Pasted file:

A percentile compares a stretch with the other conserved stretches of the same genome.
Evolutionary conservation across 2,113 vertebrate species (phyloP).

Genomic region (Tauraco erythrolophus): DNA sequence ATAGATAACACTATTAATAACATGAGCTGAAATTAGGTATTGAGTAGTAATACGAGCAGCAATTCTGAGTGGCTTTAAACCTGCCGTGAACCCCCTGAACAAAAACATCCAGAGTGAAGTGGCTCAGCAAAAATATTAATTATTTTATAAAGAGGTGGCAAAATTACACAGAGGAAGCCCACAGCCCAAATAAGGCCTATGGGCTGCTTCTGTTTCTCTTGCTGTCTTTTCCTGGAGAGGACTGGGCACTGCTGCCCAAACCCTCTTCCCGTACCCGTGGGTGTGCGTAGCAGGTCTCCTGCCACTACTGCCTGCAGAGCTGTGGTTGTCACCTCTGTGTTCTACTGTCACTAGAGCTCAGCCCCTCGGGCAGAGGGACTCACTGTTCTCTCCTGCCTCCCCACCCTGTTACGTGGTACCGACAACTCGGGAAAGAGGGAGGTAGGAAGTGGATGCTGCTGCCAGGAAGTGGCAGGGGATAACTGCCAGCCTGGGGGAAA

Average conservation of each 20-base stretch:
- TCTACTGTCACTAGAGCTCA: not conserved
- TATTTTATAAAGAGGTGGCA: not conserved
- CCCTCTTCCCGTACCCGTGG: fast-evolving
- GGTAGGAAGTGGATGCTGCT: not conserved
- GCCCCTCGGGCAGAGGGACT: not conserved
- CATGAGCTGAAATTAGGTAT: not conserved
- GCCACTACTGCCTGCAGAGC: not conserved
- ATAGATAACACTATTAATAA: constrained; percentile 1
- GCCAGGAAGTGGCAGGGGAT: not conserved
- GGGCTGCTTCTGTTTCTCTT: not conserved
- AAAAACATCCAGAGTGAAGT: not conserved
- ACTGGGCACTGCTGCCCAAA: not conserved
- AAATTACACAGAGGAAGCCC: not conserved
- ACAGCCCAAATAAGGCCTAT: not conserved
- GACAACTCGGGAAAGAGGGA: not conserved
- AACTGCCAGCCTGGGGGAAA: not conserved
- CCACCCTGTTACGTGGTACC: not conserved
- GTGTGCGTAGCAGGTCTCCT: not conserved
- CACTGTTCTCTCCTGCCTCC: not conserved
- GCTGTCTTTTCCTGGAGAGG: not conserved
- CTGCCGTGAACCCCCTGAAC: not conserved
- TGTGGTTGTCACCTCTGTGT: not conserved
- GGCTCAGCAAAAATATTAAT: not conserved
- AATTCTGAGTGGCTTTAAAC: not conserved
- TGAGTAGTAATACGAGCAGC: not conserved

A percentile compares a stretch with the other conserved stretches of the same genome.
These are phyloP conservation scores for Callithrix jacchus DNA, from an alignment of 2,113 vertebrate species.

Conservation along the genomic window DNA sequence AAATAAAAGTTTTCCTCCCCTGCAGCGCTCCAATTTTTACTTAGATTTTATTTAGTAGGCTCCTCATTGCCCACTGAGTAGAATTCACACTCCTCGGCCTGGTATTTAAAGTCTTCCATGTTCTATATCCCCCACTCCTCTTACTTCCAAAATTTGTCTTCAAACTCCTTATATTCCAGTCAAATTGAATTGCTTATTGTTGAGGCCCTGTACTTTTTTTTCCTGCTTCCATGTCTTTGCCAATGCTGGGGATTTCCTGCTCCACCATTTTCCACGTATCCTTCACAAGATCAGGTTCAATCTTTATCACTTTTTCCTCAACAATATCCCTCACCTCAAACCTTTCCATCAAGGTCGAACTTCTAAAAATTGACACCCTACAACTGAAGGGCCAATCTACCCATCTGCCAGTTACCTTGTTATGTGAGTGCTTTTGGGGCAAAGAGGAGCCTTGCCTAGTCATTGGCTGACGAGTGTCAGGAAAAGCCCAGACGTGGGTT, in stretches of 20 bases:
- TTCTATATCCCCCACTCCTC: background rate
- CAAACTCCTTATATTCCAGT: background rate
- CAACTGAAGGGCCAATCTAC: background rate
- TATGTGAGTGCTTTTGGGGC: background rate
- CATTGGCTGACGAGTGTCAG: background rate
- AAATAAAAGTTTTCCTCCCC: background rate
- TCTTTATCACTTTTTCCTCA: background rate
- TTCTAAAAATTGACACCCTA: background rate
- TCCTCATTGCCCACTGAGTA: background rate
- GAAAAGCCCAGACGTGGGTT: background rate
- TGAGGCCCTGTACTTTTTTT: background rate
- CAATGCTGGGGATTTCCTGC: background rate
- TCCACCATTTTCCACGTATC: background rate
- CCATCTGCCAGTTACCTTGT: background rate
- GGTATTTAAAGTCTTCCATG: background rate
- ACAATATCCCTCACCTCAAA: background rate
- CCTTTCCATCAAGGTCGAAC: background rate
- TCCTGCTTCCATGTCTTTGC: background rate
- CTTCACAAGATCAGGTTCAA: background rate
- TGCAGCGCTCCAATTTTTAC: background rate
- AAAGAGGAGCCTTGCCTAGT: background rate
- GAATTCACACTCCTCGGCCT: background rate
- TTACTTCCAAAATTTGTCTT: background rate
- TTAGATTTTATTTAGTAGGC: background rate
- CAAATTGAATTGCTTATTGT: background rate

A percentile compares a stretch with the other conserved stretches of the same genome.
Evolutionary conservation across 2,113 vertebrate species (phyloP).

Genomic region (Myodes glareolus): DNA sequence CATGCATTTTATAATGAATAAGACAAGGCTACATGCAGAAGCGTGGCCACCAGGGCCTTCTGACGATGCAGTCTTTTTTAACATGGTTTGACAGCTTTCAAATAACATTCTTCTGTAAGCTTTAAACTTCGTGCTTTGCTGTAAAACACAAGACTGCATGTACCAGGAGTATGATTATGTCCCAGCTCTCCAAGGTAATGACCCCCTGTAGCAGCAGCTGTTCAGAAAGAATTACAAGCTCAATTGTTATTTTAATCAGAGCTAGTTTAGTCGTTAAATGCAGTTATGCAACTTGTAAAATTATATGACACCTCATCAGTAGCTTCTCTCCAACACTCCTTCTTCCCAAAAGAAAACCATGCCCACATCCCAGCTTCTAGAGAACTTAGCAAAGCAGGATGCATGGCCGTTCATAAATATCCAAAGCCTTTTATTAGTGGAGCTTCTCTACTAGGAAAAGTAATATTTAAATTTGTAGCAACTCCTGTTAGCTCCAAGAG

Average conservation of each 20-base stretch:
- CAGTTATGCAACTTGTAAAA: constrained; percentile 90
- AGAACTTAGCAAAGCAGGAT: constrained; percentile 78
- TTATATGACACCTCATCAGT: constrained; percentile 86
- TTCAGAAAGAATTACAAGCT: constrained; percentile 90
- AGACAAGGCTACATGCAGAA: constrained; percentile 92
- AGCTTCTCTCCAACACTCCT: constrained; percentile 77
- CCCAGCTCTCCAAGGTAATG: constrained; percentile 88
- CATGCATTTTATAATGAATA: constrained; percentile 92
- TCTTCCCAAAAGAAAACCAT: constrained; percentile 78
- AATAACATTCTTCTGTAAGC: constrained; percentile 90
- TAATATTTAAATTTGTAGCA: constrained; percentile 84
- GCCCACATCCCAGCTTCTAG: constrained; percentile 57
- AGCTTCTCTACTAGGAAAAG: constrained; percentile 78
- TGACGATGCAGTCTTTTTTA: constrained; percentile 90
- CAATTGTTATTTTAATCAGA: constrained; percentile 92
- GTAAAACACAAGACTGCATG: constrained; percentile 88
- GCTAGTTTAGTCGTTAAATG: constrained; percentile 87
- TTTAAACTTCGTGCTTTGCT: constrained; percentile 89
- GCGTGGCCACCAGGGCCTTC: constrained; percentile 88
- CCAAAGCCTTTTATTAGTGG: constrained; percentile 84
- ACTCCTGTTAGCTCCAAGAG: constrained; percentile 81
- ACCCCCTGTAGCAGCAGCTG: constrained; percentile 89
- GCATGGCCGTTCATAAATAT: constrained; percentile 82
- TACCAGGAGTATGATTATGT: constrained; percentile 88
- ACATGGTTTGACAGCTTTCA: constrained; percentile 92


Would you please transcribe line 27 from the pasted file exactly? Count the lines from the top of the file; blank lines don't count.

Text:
- GGCTCAGCAAAAATATTAAT: not conserved